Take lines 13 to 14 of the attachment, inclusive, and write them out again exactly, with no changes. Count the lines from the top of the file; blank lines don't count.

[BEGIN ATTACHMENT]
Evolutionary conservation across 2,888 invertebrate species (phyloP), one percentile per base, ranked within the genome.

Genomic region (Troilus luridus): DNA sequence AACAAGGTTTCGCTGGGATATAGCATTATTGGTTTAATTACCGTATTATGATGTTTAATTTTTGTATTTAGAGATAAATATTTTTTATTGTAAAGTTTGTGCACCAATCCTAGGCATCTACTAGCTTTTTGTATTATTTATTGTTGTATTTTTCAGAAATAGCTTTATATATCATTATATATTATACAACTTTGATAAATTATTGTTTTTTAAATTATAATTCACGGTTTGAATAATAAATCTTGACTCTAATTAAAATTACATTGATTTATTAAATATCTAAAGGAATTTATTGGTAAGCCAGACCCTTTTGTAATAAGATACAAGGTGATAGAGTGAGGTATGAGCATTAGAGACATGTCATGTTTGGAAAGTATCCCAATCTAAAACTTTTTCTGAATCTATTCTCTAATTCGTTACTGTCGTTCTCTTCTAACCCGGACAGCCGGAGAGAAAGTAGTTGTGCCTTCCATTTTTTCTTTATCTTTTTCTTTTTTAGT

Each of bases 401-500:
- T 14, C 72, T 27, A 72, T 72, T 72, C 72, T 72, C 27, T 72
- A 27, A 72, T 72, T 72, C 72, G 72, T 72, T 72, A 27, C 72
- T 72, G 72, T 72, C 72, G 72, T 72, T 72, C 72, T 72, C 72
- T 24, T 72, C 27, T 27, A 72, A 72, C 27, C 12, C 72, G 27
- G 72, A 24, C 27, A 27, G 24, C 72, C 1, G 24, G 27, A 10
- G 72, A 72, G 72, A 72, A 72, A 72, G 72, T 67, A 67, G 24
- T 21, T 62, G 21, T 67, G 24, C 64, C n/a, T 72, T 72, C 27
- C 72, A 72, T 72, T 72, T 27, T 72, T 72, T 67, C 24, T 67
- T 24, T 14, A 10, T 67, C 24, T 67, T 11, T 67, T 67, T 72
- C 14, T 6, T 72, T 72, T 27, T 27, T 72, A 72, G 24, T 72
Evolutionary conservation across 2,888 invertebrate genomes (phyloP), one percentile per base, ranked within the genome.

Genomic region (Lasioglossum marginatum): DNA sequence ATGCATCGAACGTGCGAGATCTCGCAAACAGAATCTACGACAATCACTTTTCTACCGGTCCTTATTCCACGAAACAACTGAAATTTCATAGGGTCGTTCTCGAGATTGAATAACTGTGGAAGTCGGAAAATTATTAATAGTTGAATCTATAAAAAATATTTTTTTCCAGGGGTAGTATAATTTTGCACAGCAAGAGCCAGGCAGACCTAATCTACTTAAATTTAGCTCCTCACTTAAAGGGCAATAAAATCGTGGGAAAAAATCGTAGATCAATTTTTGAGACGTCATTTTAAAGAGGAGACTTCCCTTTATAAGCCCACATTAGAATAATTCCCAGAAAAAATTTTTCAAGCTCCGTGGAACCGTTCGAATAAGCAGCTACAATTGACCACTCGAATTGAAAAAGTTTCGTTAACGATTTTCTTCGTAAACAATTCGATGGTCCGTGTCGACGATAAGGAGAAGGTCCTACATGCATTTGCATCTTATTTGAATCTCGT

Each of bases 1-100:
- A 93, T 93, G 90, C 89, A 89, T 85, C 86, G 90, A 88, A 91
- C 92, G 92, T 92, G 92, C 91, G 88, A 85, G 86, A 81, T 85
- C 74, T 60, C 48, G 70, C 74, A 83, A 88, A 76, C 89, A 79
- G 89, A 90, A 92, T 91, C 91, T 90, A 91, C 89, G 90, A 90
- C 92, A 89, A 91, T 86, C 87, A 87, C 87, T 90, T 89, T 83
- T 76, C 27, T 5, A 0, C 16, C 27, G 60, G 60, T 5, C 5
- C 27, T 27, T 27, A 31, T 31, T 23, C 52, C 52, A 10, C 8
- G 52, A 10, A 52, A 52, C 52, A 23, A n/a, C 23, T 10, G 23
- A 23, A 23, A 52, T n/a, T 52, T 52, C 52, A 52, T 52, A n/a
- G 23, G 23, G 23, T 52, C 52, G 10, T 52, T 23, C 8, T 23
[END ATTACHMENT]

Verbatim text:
- C 14, T 6, T 72, T 72, T 27, T 27, T 72, A 72, G 24, T 72
Evolutionary conservation across 2,888 invertebrate genomes (phyloP), one percentile per base, ranked within the genome.